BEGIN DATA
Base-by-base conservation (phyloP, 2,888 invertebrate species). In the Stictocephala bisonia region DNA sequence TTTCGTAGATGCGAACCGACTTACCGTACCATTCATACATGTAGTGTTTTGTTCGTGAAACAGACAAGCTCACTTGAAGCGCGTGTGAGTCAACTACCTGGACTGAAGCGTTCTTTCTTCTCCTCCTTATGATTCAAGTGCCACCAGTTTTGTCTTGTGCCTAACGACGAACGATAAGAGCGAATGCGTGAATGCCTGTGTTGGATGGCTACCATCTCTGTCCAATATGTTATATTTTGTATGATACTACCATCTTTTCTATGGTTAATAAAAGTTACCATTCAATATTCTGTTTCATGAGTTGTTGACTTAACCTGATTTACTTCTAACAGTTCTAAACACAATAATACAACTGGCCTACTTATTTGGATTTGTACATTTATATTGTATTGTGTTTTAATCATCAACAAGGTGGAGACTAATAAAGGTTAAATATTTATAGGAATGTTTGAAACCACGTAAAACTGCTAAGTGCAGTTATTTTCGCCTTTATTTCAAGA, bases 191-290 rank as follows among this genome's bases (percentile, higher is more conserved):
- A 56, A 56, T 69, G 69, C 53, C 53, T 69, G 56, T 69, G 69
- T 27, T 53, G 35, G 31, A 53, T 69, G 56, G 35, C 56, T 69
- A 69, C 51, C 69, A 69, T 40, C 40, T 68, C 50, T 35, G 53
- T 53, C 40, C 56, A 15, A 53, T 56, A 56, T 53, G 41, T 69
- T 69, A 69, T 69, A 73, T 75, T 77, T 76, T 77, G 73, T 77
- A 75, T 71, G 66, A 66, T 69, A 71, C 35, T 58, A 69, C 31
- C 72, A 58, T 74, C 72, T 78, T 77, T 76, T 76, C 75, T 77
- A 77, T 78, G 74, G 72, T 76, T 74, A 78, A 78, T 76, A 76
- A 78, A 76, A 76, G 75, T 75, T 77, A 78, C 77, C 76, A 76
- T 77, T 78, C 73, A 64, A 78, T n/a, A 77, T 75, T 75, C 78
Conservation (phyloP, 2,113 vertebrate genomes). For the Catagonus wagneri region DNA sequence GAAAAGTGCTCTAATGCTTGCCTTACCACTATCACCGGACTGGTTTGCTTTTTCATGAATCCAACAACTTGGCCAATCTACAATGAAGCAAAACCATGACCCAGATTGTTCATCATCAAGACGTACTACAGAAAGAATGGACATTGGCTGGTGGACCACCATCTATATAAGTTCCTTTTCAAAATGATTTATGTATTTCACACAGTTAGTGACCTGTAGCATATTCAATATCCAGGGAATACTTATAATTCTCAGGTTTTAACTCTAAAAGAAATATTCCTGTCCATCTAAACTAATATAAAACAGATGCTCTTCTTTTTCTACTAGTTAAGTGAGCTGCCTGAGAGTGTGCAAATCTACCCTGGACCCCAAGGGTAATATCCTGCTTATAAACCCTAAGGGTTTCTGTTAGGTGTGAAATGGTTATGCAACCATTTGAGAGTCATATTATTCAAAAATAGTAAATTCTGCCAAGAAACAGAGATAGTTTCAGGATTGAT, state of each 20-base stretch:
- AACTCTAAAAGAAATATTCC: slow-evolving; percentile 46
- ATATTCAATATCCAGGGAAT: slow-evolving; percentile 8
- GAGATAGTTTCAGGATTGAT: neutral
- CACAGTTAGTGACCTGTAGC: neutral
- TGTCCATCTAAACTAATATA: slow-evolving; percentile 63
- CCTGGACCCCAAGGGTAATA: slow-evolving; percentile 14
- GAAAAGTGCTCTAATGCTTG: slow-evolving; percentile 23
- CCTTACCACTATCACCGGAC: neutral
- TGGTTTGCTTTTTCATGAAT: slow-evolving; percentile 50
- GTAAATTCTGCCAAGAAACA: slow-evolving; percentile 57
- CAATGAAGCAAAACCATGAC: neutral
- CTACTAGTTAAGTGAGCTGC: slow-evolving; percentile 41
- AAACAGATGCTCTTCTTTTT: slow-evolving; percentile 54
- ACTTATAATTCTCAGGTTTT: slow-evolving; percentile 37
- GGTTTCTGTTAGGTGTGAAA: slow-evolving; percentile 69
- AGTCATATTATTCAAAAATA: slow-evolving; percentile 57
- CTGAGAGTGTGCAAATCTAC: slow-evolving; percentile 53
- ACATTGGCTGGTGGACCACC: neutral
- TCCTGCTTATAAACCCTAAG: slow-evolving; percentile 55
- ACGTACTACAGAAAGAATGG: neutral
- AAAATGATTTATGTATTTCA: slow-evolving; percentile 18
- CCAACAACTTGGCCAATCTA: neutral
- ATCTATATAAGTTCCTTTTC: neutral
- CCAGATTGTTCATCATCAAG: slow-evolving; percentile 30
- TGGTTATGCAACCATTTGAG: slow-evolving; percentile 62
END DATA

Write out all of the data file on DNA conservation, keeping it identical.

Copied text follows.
Base-by-base conservation (phyloP, 2,888 invertebrate species). In the Stictocephala bisonia region DNA sequence TTTCGTAGATGCGAACCGACTTACCGTACCATTCATACATGTAGTGTTTTGTTCGTGAAACAGACAAGCTCACTTGAAGCGCGTGTGAGTCAACTACCTGGACTGAAGCGTTCTTTCTTCTCCTCCTTATGATTCAAGTGCCACCAGTTTTGTCTTGTGCCTAACGACGAACGATAAGAGCGAATGCGTGAATGCCTGTGTTGGATGGCTACCATCTCTGTCCAATATGTTATATTTTGTATGATACTACCATCTTTTCTATGGTTAATAAAAGTTACCATTCAATATTCTGTTTCATGAGTTGTTGACTTAACCTGATTTACTTCTAACAGTTCTAAACACAATAATACAACTGGCCTACTTATTTGGATTTGTACATTTATATTGTATTGTGTTTTAATCATCAACAAGGTGGAGACTAATAAAGGTTAAATATTTATAGGAATGTTTGAAACCACGTAAAACTGCTAAGTGCAGTTATTTTCGCCTTTATTTCAAGA, bases 191-290 rank as follows among this genome's bases (percentile, higher is more conserved):
- A 56, A 56, T 69, G 69, C 53, C 53, T 69, G 56, T 69, G 69
- T 27, T 53, G 35, G 31, A 53, T 69, G 56, G 35, C 56, T 69
- A 69, C 51, C 69, A 69, T 40, C 40, T 68, C 50, T 35, G 53
- T 53, C 40, C 56, A 15, A 53, T 56, A 56, T 53, G 41, T 69
- T 69, A 69, T 69, A 73, T 75, T 77, T 76, T 77, G 73, T 77
- A 75, T 71, G 66, A 66, T 69, A 71, C 35, T 58, A 69, C 31
- C 72, A 58, T 74, C 72, T 78, T 77, T 76, T 76, C 75, T 77
- A 77, T 78, G 74, G 72, T 76, T 74, A 78, A 78, T 76, A 76
- A 78, A 76, A 76, G 75, T 75, T 77, A 78, C 77, C 76, A 76
- T 77, T 78, C 73, A 64, A 78, T n/a, A 77, T 75, T 75, C 78
Conservation (phyloP, 2,113 vertebrate genomes). For the Catagonus wagneri region DNA sequence GAAAAGTGCTCTAATGCTTGCCTTACCACTATCACCGGACTGGTTTGCTTTTTCATGAATCCAACAACTTGGCCAATCTACAATGAAGCAAAACCATGACCCAGATTGTTCATCATCAAGACGTACTACAGAAAGAATGGACATTGGCTGGTGGACCACCATCTATATAAGTTCCTTTTCAAAATGATTTATGTATTTCACACAGTTAGTGACCTGTAGCATATTCAATATCCAGGGAATACTTATAATTCTCAGGTTTTAACTCTAAAAGAAATATTCCTGTCCATCTAAACTAATATAAAACAGATGCTCTTCTTTTTCTACTAGTTAAGTGAGCTGCCTGAGAGTGTGCAAATCTACCCTGGACCCCAAGGGTAATATCCTGCTTATAAACCCTAAGGGTTTCTGTTAGGTGTGAAATGGTTATGCAACCATTTGAGAGTCATATTATTCAAAAATAGTAAATTCTGCCAAGAAACAGAGATAGTTTCAGGATTGAT, state of each 20-base stretch:
- AACTCTAAAAGAAATATTCC: slow-evolving; percentile 46
- ATATTCAATATCCAGGGAAT: slow-evolving; percentile 8
- GAGATAGTTTCAGGATTGAT: neutral
- CACAGTTAGTGACCTGTAGC: neutral
- TGTCCATCTAAACTAATATA: slow-evolving; percentile 63
- CCTGGACCCCAAGGGTAATA: slow-evolving; percentile 14
- GAAAAGTGCTCTAATGCTTG: slow-evolving; percentile 23
- CCTTACCACTATCACCGGAC: neutral
- TGGTTTGCTTTTTCATGAAT: slow-evolving; percentile 50
- GTAAATTCTGCCAAGAAACA: slow-evolving; percentile 57
- CAATGAAGCAAAACCATGAC: neutral
- CTACTAGTTAAGTGAGCTGC: slow-evolving; percentile 41
- AAACAGATGCTCTTCTTTTT: slow-evolving; percentile 54
- ACTTATAATTCTCAGGTTTT: slow-evolving; percentile 37
- GGTTTCTGTTAGGTGTGAAA: slow-evolving; percentile 69
- AGTCATATTATTCAAAAATA: slow-evolving; percentile 57
- CTGAGAGTGTGCAAATCTAC: slow-evolving; percentile 53
- ACATTGGCTGGTGGACCACC: neutral
- TCCTGCTTATAAACCCTAAG: slow-evolving; percentile 55
- ACGTACTACAGAAAGAATGG: neutral
- AAAATGATTTATGTATTTCA: slow-evolving; percentile 18
- CCAACAACTTGGCCAATCTA: neutral
- ATCTATATAAGTTCCTTTTC: neutral
- CCAGATTGTTCATCATCAAG: slow-evolving; percentile 30
- TGGTTATGCAACCATTTGAG: slow-evolving; percentile 62